• Can your business act on feedback in the current environment? If resources are stretched thin and little will be done with the information, consider postponing it until this has changed.

For periodic relationship surveys, there are other considerations and it may be wise to pause these programs temporarily. Think about the following:

  • Annual relationship surveys are likely to result in very atypical feedback that might not be useful. Consider delaying these surveys by a few weeks if this is the case.
  • Respondents may well be distracted and focused on the emergency of now. Will your survey get lost in the shuffle of busy, distracted days?
  • If you do retain your surveys, interpret findings in the context of global events. Any declines in opinions would likely be due to very unusual circumstances today.
  • Who is your audience? It may not be appropriate to request feedback from workers in particular sectors right now.

The bottom line

There are many complexities that affect the survey decision and you need to consider the pros and cons of your situation. Put yourself in your customers’ shoes, and trust your gut. Make sure you:

  • Distinguish between CX action and CX surveying
  • Introduce some kind of empathetic, customer-oriented action
  • Explore non-survey channels for continuous customer feedback.

How can we lead at this time?

During this time, CX professionals need to find ways to lead their organizations and engage key stakeholders to take focuse actions to drive the change(s) that will help meet their customers’ rapidly evolving needs.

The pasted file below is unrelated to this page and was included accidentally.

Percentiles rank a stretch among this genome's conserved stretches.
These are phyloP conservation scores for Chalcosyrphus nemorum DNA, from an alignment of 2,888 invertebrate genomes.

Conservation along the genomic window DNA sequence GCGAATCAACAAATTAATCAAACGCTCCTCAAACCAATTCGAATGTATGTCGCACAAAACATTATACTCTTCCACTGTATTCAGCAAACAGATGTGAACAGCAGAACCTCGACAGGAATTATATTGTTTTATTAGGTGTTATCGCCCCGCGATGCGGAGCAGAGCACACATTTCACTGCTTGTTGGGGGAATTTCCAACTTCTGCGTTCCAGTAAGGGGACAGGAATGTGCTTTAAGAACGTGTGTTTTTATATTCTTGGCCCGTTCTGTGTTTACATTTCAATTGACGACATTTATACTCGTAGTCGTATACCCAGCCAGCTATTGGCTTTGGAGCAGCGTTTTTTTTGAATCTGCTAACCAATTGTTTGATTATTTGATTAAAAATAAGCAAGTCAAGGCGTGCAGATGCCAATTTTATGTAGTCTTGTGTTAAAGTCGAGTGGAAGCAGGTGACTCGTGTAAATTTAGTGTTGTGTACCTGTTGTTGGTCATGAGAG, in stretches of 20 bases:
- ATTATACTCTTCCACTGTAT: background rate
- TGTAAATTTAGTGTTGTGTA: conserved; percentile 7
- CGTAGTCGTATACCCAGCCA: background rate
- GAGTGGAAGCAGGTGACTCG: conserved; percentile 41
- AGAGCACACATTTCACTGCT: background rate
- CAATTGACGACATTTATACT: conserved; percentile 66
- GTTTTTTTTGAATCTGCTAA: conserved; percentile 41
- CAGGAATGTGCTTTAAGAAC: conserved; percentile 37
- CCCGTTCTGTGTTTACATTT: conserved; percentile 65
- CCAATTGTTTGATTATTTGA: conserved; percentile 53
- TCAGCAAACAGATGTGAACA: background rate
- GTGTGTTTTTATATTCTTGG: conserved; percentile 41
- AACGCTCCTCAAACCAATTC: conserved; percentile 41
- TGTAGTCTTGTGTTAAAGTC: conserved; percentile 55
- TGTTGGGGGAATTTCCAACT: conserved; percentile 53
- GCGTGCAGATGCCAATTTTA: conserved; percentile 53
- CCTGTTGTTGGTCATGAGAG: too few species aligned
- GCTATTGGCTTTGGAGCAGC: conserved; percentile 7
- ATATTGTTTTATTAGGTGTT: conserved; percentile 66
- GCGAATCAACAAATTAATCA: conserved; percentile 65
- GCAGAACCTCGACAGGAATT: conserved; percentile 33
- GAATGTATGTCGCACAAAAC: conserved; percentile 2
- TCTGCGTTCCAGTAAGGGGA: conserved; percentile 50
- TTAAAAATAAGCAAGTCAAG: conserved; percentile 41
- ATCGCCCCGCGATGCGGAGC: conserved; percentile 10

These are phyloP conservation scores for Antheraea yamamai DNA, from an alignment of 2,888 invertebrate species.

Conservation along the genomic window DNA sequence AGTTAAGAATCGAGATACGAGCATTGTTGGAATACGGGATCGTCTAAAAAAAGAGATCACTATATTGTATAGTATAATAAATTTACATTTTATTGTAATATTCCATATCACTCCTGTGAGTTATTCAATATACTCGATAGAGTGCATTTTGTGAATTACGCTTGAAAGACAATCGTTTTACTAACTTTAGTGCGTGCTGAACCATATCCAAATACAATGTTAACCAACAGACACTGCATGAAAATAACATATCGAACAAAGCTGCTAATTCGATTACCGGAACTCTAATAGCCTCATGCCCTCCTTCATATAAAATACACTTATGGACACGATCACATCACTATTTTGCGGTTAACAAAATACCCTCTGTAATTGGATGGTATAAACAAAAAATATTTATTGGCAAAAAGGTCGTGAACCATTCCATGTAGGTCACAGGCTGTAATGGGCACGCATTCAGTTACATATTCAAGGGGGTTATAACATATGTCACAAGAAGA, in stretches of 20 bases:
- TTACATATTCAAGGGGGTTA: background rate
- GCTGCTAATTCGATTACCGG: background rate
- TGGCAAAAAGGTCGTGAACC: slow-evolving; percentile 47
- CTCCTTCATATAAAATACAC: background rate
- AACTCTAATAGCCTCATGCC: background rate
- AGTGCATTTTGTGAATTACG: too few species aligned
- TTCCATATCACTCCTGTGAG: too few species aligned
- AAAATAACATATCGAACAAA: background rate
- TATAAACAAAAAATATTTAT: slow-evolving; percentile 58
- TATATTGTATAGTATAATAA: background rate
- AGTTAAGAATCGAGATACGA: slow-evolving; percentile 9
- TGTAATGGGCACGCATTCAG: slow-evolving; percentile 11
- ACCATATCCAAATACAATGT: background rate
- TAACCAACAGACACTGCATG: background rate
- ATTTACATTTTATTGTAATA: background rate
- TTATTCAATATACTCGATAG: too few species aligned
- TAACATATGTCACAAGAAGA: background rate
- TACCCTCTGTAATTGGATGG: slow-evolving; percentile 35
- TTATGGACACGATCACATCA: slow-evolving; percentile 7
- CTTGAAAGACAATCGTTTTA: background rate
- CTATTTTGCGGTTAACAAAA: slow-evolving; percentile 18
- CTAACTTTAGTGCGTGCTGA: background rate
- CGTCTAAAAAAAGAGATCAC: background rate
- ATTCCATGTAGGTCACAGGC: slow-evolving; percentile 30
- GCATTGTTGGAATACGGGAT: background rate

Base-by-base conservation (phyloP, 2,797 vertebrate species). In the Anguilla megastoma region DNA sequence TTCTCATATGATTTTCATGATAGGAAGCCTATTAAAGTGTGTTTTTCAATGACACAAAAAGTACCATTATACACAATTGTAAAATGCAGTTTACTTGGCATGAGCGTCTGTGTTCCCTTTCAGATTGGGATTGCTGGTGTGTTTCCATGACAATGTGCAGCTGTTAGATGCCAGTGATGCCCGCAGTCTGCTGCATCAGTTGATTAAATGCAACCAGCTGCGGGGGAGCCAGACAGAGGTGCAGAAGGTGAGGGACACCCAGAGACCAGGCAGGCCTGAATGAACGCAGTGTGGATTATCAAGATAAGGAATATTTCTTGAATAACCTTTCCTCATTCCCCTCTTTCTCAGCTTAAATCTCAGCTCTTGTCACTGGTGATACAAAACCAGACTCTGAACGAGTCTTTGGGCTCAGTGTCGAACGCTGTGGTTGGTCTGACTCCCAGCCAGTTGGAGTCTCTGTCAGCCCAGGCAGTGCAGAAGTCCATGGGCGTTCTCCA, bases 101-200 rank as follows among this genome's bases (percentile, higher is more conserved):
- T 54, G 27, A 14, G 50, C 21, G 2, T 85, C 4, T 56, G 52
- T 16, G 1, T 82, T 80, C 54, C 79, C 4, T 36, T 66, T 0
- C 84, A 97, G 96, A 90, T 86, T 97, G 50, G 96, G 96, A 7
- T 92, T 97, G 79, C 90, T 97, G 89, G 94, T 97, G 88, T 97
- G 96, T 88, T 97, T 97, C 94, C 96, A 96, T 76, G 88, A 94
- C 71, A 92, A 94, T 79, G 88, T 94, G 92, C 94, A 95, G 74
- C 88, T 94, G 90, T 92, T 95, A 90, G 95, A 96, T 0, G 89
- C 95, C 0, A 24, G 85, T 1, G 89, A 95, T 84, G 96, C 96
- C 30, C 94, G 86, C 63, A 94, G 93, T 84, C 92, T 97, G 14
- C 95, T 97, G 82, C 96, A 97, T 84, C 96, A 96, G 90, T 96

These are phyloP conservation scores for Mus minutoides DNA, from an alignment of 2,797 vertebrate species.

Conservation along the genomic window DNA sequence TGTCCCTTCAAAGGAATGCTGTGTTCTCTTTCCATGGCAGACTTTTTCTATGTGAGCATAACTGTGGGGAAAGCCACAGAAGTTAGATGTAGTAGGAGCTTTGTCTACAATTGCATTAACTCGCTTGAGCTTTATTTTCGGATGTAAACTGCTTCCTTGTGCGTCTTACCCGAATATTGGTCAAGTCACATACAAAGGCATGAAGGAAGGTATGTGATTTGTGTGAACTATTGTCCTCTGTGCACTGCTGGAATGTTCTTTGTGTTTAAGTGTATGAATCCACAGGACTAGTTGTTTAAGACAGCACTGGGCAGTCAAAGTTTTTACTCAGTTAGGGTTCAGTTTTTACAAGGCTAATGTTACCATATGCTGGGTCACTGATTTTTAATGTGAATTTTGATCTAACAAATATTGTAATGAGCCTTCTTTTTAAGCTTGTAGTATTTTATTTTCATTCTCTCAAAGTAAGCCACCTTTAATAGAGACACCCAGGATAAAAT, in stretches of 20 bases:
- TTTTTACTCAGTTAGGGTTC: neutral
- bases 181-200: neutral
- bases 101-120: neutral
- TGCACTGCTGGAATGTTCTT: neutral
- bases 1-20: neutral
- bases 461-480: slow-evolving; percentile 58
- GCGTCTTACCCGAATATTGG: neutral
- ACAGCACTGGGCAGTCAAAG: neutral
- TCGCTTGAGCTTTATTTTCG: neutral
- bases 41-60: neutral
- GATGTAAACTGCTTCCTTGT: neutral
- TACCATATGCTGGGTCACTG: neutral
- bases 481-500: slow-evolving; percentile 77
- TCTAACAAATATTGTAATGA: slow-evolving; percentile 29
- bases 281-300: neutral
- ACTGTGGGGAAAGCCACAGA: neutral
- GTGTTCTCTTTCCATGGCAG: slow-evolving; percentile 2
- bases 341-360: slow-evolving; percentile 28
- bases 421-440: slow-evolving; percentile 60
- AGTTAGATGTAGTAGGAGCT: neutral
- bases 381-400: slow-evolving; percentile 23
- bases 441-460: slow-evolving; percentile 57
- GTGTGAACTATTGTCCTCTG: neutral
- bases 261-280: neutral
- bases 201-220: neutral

Top challenge

Understand and react

Organizations are being tested. Every industry, from airlines to retail, face challenges. The organizations that succeed will be those who are able to respond to their customers’ needs.

Companies who have a clear understanding of their customers will be better placed to respond to their needs. Those who already have a customer-centric culture in place are at an advantage and can work to put actions in place faster.

Key considerations

You do need to act fast, but make sure you keep everyone informed. How? Rapid action and clear communication can be hard, but they are not mutually exclusive. How do you do it?

  • Create a SWAT team with executive buy-in/involvement – marketing, CX, customer service/support, operations. Everyone who has a role to play.
  • Think about how you have triaged during tough times in the past. What worked? What lessons did you learn?
  • Be transparent and communicate to your employees and customers. Your CEO should be the face of your comms.

CX has a huge role to play and has the ability to guide the organization to be seen as a trusted provider or partner at a key moment. CX leaders should take this chance to step up. This is because:

  • Now is the time to create an emotional connection with customers and CX has the insight to know how to do this.
  • The range of listening posts, data inputs and skills within the CX teams means they often have the best understanding of customer in the business.
  • Good CX teams are used to working cross-functionally and have the ability and relationships to make things happen.

The bottom line

Customer insight gives you the ability to go above and beyond expectations. This means strengthening relationships and building trust. There are many stories emerging of businesses supporting customers, employees, communities and more but moving out of “business a usual” mode and into a role as a responsible organization

How do you make this approach work?

Have a metric for everyone to rally around in this new reality. Go beyond typical metrics like NPS and use something that is meaningful at this time.

  • Share stories that can be celebrated internally – trust is not just about customers, and making employees proud to work for you is hugely valuable.
  • Focus on four stages for success:
  1. Leverage customer understanding
  2. Act fast
  3. Be transparent
  4. Measure succes